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verb laps, lapping or lapped
  1. (tr) to wrap or fold (around or over)he lapped a bandage around his wrist
  2. (tr) to enclose or envelop inhe lapped his wrist in a bandage
  3. to place or lie partly or completely over or project beyond
  4. (tr; usually passive) to envelop or surround with comfort, love, etclapped in luxury
  5. (intr) to be folded
  6. (tr) to overtake (an opponent) in a race so as to be one or more circuits ahead
  7. (tr) to polish or cut (a workpiece, gemstone, etc) with a fine abrasive, esp to hone (mating metal parts) against each other with an abrasive
  8. to form (fibres) into a sheet or band
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Derived Formslapper, noun

Word Origin

C13 (in the sense: to wrap): probably from lap 1


verb laps, lapping or lapped
  1. (of small waves) to wash against (a shore, boat, etc), usually with light splashing sounds
  2. (often foll by up) (esp of animals) to scoop (a liquid) into the mouth with the tongue
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  1. the act or sound of lapping
  2. a thin food for dogs or other animals
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See also lap up
Derived Formslapper, noun

Word Origin

Old English lapian; related to Old High German laffan, Latin lambere, Greek laptein


  1. the area formed by the upper surface of the thighs of a seated person
  2. Also called: lapful the amount held in one's lap
  3. a protected place or environmentin the lap of luxury
  4. any of various hollow or depressed areas, such as a hollow in the land
  5. the part of one's clothing that covers the lap
  6. drop in someone's lap give someone the responsibility of
  7. in the lap of the gods beyond human control and power
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Word Origin

Old English læppa flap; see lobe, lappet, lop ²
Collins English Dictionary - Complete & Unabridged 2012 Digital Edition © William Collins Sons & Co. Ltd. 1979, 1986 © HarperCollins Publishers 1998, 2000, 2003, 2005, 2006, 2007, 2009, 2012

Word Origin and History for lapping



Old English læppa (plural læppan) "skirt or flap of a garment," from Proto-Germanic *lapp- (cf. Old Frisian lappa, Old Saxon lappo, Middle Dutch lappe, Dutch lap, Old High German lappa, German Lappen "rag, shred," Old Norse leppr "patch, rag"), from PIE root *leb- "be loose, hang down."

Sense of "lower part of a shirt" led to that of "upper legs of seated person" (c.1300). Used figuratively ("bosom, breast") from late 14c.; e.g. lap of luxury, first recorded 1802. From 15c.-In 17c. the word (often in plural) was a euphemism for "female pudendum," but this is not the source of lap dance, which is first recorded 1993.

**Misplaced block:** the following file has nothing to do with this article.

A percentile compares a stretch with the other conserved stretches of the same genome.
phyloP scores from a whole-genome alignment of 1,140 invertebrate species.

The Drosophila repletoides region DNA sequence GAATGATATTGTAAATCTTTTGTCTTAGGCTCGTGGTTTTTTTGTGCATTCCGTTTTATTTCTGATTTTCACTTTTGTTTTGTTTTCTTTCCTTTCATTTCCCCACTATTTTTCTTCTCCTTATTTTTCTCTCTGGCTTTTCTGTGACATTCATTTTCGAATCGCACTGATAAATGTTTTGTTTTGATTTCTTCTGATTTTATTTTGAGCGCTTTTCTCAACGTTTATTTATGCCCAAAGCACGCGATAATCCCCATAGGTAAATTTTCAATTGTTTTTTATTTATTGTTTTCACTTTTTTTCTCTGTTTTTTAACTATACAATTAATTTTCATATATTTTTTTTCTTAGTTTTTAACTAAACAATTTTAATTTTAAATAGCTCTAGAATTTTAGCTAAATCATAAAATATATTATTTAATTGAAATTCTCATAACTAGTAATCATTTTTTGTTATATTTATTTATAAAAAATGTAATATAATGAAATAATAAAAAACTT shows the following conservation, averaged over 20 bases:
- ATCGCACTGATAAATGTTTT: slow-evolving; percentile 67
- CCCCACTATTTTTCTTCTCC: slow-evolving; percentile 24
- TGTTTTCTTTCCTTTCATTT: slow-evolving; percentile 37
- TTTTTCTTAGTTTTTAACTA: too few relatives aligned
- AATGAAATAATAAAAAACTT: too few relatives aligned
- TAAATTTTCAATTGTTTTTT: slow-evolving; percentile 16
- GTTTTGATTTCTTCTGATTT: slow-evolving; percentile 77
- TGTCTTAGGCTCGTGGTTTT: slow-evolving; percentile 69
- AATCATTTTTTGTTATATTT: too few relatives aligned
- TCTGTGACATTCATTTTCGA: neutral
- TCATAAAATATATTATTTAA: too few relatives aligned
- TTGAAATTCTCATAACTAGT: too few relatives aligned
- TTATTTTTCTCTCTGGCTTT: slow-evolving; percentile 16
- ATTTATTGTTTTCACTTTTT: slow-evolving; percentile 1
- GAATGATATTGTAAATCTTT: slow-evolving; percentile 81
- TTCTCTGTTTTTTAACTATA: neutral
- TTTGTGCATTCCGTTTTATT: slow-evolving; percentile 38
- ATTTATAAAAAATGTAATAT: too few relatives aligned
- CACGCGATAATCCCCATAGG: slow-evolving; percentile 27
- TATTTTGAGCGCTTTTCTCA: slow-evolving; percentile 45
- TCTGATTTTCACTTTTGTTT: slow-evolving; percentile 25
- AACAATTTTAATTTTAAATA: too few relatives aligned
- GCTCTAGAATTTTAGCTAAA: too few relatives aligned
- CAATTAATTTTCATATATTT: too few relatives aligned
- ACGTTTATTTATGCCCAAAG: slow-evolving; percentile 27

To lap dance, you undress, sit your client down, order him to stay still and fully clothed, then hover over him, making a motion that you have perfected by watching Mister Softee ice cream dispensers. [Anthony Lane, review of "Showgirls," "New Yorker," Oct. 16, 1995]

That this is pleasure and not torment for the client is something survivors of the late 20c. will have to explain to their youngers.

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"take up liquid with the tongue," from Old English lapian "to lap up, drink," from Proto-Germanic *lapajanan (cf. Old High German laffen "to lick," Old Saxon lepil, Dutch lepel, German Löffel "spoon"), from PIE imitative base *lab- (cf. Greek laptein "to sip, lick," Latin lambere "to lick"), indicative of licking, lapping, smacking lips. Meaning "splash gently" first recorded 1823, based on similarity of sound. Related: Lapped; lapping.

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"to lay one part over another," early 14c., "to surround (something with something else)," from lap (n.). Figurative use, "to envelop (in love, sin, desire, etc.)" is from mid-14c. The sense of "to get a lap ahead (of someone) on a track" is from 1847, on notion of "overlapping." The noun in this sense is 1670s, originally "something coiled or wrapped up;" meaning "a turn around a track" (1861) also is from this sense. Related: Lapped; lapping; laps.

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Online Etymology Dictionary, © 2010 Douglas Harper

Idioms and Phrases with lapping


In addition to the idioms beginning with lap

  • lap of luxury, in the
  • lap of the gods, in the
  • lap up

also see:

  • drop in someone's lap
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The American Heritage® Idioms Dictionary Copyright © 2002, 2001, 1995 by Houghton Mifflin Harcourt Publishing Company. Published by Houghton Mifflin Harcourt Publishing Company.